By Maureen Werther
Warren Washington CARE Center, located at 24 Dix Ave. in Glens Falls, serves the community by helping victims of child abuse and their families.
The agency does training, education and outreach, all focused on recognizing and preventing abuse, and intervention in cases when necessary.
The center has been in existence for approximately 13 years and is funded partially through the state Office of Child and Family Services, as well as community fundraising efforts. Since its creation, it has worked with thousands of teachers, childcare professionals, and members of the medical community.
Executive Director Michael Guglielmoni has been at the helm of the CARE Center for the past 10 years. He is a former member of the police department in New York City, working as a detective in the Special Victims unit for more than 13 years.
Guglielmoni said when the center first opened, the staff did about 50 interviews per year in abuse cases. Thirteen years later, the outreach team of the Center performs more than 300 interviews annually with children who may be at risk or who are victims of abuse.
They work hand-in-hand with a panel of experts from Child Protective Services, law enforcement, district attorneys’ offices, victim advocates groups and local law enforcement. They create panels of experts who specialize in child abuse cases and guide people through the process of mandatory reporting—beginning with initial disclosure of abuse through investigation, prosecution and beyond. He said that the center now provides training for anywhere between 3,000 and 5,000 people each year.
“We work with anyone who works with or comes into contact with kids,” said Guglielmoni.
Guglielmoni said cases can involve children ranging from newborns up to 18 years of age. They work closely with Child Protective Services to ensure that children are not falling through the cracks and that, in cases where child abuse is already occurring—or could potentially begin to occur—they are able to provide counseling or intervention to protect the child.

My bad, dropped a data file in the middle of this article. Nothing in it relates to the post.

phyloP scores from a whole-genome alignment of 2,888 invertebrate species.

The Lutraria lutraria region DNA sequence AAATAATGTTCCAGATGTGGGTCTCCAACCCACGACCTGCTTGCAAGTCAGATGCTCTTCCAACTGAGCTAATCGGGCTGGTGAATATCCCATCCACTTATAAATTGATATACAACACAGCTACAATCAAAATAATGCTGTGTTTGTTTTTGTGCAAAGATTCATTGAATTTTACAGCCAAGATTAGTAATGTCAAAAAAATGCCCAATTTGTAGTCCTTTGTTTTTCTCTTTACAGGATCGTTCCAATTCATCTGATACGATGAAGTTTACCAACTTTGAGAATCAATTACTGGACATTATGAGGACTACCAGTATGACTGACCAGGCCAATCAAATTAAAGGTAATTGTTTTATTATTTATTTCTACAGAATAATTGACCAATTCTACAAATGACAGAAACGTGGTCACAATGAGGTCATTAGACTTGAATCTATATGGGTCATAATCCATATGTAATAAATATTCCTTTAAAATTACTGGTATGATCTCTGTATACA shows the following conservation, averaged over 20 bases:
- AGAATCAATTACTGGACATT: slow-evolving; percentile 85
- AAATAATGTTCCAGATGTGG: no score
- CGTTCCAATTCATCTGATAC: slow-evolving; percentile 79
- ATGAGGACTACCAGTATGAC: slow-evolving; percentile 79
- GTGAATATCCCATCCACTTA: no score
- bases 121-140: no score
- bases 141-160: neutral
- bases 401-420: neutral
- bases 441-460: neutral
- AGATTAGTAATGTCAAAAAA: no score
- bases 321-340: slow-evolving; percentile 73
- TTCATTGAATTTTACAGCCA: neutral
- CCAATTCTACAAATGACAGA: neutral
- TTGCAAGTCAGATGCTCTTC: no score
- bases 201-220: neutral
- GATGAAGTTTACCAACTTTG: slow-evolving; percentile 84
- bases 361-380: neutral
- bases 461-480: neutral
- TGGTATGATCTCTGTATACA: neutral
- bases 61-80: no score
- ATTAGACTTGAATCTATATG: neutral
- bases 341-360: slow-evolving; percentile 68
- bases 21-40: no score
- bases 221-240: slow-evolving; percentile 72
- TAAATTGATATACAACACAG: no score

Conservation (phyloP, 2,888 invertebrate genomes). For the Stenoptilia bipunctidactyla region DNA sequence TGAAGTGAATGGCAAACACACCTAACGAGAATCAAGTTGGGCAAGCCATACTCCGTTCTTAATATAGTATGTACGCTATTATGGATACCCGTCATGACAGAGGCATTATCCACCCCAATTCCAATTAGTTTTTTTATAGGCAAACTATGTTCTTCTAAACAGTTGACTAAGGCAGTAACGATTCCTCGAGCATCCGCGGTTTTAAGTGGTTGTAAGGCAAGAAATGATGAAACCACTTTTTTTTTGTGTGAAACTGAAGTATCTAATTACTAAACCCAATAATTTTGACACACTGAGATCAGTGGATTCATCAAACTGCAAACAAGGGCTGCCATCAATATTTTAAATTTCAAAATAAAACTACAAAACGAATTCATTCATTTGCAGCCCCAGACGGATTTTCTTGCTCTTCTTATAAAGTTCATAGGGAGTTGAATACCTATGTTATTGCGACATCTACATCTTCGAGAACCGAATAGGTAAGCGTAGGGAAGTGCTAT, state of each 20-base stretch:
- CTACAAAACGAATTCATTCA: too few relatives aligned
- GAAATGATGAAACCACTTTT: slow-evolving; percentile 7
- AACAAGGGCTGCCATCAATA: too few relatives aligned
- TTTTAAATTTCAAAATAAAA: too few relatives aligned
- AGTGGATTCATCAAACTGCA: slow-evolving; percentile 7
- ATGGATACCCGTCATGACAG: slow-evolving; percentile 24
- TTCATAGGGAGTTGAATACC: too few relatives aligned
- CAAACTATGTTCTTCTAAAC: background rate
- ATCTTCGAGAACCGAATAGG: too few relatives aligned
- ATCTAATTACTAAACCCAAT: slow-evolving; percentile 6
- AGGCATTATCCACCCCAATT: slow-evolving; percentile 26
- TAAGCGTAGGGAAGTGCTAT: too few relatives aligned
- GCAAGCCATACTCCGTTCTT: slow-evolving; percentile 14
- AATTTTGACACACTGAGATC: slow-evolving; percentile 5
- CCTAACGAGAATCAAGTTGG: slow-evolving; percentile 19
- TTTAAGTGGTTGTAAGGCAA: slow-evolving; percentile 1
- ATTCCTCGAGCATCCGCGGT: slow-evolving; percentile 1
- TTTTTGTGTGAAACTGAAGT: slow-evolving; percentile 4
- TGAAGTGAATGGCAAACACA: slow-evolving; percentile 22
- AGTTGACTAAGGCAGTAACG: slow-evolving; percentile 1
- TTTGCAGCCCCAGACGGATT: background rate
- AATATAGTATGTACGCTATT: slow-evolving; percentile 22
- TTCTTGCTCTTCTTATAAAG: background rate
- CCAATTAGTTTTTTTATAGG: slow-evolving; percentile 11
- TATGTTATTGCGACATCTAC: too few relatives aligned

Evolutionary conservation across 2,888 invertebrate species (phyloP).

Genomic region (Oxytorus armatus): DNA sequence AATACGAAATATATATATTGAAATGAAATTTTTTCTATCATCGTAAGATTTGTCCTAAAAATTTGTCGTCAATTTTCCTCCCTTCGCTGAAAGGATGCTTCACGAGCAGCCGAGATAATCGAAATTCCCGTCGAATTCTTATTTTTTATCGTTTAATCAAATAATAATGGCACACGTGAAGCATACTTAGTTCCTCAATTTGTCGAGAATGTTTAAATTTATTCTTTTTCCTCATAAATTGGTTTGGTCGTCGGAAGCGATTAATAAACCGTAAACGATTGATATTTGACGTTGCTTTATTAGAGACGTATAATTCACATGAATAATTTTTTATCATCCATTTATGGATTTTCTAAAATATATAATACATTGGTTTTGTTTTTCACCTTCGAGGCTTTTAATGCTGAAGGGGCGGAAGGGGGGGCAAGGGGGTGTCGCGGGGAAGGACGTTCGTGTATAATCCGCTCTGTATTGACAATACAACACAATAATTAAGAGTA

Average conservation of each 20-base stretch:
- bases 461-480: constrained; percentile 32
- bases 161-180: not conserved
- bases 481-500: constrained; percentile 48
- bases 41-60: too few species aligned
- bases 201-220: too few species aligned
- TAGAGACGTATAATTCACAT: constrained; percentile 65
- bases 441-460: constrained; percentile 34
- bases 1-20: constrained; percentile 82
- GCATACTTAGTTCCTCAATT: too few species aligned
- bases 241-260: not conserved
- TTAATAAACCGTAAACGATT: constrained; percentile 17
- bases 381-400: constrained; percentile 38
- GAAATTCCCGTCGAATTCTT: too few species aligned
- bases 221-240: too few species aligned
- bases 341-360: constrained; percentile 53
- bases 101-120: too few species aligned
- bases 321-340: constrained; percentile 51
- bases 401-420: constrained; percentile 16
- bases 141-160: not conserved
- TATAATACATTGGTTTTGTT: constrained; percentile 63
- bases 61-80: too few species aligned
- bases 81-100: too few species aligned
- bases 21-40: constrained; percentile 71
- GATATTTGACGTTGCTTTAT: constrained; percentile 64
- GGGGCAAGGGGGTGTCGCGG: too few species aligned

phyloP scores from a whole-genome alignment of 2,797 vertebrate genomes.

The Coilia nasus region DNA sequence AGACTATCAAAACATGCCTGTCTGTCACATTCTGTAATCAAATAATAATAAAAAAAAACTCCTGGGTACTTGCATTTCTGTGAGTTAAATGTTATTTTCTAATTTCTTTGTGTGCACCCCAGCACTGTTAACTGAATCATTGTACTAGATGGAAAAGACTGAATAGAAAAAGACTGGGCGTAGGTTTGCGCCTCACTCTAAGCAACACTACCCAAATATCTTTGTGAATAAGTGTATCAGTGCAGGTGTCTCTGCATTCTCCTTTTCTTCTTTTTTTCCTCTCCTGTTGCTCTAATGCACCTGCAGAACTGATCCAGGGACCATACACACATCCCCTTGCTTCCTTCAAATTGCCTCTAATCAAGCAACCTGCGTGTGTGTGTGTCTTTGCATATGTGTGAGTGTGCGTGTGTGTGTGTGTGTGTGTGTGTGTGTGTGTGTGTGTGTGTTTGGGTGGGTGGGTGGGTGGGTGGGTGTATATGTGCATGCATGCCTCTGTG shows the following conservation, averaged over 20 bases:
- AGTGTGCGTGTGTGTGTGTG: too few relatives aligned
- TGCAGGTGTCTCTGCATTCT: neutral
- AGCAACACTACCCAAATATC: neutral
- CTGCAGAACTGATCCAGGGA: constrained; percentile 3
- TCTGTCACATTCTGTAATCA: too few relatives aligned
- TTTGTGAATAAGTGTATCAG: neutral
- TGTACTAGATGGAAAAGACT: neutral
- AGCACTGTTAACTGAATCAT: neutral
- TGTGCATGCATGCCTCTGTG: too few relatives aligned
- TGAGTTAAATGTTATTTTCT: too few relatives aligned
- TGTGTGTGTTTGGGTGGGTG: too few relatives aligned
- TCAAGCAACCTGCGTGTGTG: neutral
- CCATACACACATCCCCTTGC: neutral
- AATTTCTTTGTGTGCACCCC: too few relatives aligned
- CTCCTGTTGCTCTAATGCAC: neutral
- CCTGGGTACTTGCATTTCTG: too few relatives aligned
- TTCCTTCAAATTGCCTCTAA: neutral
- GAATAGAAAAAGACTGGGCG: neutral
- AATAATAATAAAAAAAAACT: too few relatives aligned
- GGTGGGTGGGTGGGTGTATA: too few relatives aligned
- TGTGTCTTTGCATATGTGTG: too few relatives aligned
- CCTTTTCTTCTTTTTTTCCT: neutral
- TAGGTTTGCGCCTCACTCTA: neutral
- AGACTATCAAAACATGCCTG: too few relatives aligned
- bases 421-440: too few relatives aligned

He said child protective services is probably one of the hardest jobs and it should not be automatically equated with “child removal.”
“It is seldom that kids are removed from the home. If they are, Child Protective Services seeks to find a relative, so kids don’t end up in a strange home,” said Guglielmoni.
The center also provides prevention education in the schools from grades K-6, in conjunction with Sexual Assault Crime Victim Services, which is a part of Planned Parenthood. Guglielmoni’s assistant, Shy Watters, together with an advocate from Sexual Assault Services, provides critical education and information to the children, many of whom are too young to realize that they may be victims of abuse.
“They think it is normal,” said Guglielmoni, adding that these are the cases they try to catch as early as possible, educating children in what is and is not appropriate contact or touching. “We typically receive 3-4 cases called in after the training.”
At the beginning of each school year, the center sends a canvassing letter to every school in Warren and Washington counties, urging them to accept its preventive education programs. The goal is to get schools on a yearly regimen of training that will reach as many students as possible.
The center also offers regular presentations and community outreach events regarding child abuse issues. Watters also coordinates and hosts a monthly “hometown vs. heroin” forum, which is open to the public. The current opioid epidemic, as well as other types of ongoing substance abuse, too often go hand-in-hand with domestic violence and child abuse.
For more information about the center, visit www.wwcarecenter.org.